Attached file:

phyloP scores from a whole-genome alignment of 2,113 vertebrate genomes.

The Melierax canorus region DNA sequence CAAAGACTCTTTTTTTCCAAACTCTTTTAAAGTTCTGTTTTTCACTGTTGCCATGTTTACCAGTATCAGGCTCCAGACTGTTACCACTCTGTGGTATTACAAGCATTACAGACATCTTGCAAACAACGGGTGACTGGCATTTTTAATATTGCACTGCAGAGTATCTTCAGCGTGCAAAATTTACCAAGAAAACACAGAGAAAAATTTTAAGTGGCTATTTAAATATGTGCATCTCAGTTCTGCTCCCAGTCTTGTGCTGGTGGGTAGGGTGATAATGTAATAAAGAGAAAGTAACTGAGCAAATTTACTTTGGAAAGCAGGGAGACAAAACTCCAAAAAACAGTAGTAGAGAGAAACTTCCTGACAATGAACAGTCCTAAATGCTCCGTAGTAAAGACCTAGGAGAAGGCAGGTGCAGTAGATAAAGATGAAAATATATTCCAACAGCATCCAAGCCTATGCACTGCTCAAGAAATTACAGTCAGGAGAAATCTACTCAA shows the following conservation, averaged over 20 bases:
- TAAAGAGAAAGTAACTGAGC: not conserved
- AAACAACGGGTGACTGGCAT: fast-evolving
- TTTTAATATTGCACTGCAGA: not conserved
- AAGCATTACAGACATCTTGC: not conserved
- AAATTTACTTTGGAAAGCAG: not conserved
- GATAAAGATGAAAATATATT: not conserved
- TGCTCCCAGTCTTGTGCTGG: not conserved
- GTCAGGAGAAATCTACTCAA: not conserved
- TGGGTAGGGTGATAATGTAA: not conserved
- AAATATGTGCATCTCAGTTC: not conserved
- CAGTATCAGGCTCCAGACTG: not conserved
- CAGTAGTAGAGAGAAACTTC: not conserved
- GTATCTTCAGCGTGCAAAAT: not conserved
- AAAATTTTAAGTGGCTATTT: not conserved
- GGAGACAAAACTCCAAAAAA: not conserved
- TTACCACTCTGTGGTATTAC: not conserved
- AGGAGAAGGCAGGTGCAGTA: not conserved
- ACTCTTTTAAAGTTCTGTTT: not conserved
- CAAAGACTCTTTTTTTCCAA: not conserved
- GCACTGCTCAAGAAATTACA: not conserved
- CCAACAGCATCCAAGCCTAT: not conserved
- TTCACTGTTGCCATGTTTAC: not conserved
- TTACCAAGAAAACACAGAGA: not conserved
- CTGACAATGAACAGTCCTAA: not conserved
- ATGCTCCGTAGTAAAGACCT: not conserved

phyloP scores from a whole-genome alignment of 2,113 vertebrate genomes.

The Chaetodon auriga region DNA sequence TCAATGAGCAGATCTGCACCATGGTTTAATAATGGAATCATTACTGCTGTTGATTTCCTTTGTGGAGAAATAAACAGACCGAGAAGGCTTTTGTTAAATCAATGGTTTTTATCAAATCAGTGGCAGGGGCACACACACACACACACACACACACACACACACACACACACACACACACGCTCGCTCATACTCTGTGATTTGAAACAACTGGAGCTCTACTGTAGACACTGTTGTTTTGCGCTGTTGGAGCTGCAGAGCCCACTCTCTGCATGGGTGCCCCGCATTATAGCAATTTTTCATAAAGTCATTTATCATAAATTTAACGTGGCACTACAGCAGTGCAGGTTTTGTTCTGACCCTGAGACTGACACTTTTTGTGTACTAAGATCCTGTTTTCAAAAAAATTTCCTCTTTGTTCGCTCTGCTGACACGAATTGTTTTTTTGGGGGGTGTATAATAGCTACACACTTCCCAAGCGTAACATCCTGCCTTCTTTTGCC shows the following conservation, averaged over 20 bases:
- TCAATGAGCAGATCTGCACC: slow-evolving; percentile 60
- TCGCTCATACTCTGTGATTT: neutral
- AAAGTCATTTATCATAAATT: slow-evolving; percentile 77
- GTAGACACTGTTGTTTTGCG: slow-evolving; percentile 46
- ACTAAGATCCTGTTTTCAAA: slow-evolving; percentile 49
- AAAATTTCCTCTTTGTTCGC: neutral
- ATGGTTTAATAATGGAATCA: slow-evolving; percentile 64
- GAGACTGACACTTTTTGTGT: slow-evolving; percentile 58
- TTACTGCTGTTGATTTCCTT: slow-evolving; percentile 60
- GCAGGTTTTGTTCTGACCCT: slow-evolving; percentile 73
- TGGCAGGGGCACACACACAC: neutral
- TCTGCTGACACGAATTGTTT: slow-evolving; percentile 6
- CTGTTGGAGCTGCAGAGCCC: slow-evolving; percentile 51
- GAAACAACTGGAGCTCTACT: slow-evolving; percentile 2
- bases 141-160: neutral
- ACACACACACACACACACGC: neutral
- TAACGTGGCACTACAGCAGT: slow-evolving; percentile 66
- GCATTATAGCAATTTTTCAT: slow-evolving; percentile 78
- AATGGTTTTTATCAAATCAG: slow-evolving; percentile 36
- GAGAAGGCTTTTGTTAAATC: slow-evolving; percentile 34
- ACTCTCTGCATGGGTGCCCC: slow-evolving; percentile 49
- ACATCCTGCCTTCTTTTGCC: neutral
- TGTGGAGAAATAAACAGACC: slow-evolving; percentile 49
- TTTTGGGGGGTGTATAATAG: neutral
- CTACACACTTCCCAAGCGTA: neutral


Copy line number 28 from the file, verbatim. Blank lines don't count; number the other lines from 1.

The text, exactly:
phyloP scores from a whole-genome alignment of 2,113 vertebrate genomes.